Canned foods can play an important role in an overall healthy diet. People who consume more canned foods tend to have a higher intake of fruits and vegetables and a higher intake of nutrients than people who consume fewer canned vegetables and fruits.
Canned Vegetables and fruits are usually canned within a few hours of picking. Some procedures may vary from food to food, but once the fruit or vegetable has been picked and shipped to the cannery, it goes through three main steps.
Processing: Fruits and vegetables are washed and usually peeled, cut, chopped or cored before canning. Certain varieties of fruits and vegetables may be blanched beforehand. Dry beans are hydrated and blanched. Once the food is prepared, the jars are filled with water or juice and seasoned accordingly.
Sealing: After processing is complete, the food is canned and the lids are sealed.
Heating: Once the cans are sealed, they are quickly heated to a precise temperature for a set period of time to kill harmful bacteria and prevent spoilage. After heating, it is quickly cooled.
Fruits and vegetables used for canning are picked at their freshest to ensure the best flavor and nutritional quality. Canned foods can be just as nutritious as fresh and frozen foods because canning preserves many nutrients. The amounts of minerals, fat-soluble vitamins, proteins, fats and carbohydrates remain relatively unchanged during the canning process. However, Canned Foods may have fewer water-soluble vitamins, such as vitamin C and B vitamins, because of the high heat required for the canning process. However, the heating process that may damage some vitamins can actually increase the antioxidant content. For example, canning increases the amount of lycopene in tomatoes.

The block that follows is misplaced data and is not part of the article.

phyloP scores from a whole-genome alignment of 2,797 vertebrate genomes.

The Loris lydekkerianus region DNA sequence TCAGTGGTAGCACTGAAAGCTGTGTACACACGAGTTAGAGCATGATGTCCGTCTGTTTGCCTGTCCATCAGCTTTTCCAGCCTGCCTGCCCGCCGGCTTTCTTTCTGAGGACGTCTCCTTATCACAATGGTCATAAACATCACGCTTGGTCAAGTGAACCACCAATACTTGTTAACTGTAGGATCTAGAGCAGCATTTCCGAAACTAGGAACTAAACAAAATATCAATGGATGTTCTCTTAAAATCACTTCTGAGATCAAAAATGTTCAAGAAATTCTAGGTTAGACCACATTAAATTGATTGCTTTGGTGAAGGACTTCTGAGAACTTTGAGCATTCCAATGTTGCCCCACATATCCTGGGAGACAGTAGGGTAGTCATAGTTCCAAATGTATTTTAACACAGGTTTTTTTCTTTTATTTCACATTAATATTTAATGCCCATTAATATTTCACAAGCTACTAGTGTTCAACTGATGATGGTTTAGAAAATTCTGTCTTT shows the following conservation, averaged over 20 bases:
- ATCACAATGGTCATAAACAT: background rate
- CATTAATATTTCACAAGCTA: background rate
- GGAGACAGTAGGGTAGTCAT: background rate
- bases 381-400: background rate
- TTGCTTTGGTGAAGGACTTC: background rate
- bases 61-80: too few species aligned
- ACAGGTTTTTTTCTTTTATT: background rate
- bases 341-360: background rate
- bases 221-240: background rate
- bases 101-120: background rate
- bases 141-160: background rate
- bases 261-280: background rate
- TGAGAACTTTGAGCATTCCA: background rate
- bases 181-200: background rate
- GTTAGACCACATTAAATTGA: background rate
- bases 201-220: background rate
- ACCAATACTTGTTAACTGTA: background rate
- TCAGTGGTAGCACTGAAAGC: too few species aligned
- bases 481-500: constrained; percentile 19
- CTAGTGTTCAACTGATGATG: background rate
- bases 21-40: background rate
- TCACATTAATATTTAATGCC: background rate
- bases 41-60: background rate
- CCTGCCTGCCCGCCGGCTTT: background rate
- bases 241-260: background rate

Canned foods are a convenient and affordable way to incorporate more fruits and vegetables into your diet. The canning process ensures a long shelf life of at least one to five years. This may be beneficial for those who often throw away fresh produce due to spoilage.
While canned foods can be easy and convenient, there are some factors to consider when choosing nutritious options. When purchasing canned fruit, choose varieties that are canned in water, 100% juice or their own juice. Many varieties of fruit are packed in light or heavy syrup, which equates to added sugar. Choose unsalted canned vegetables labeled "no salt added" or "low sodium. Be aware that canned goods labeled "reduced sodium" are not necessarily sodium-free. Draining and rinsing canned beans and vegetables can also reduce the sodium content.
Avoid cans with dents, bulges, cracks or leaks. This may be a sign of the bacteria that cause botulism. Damage to the can may allow air to enter, creating an ideal environment for the growth of botulism. Botulism is more common in improperly handled homemade cans and extremely rare in commercially packaged cans.
The company also offers Canned Tomato Paste, please feel free to contact us if you need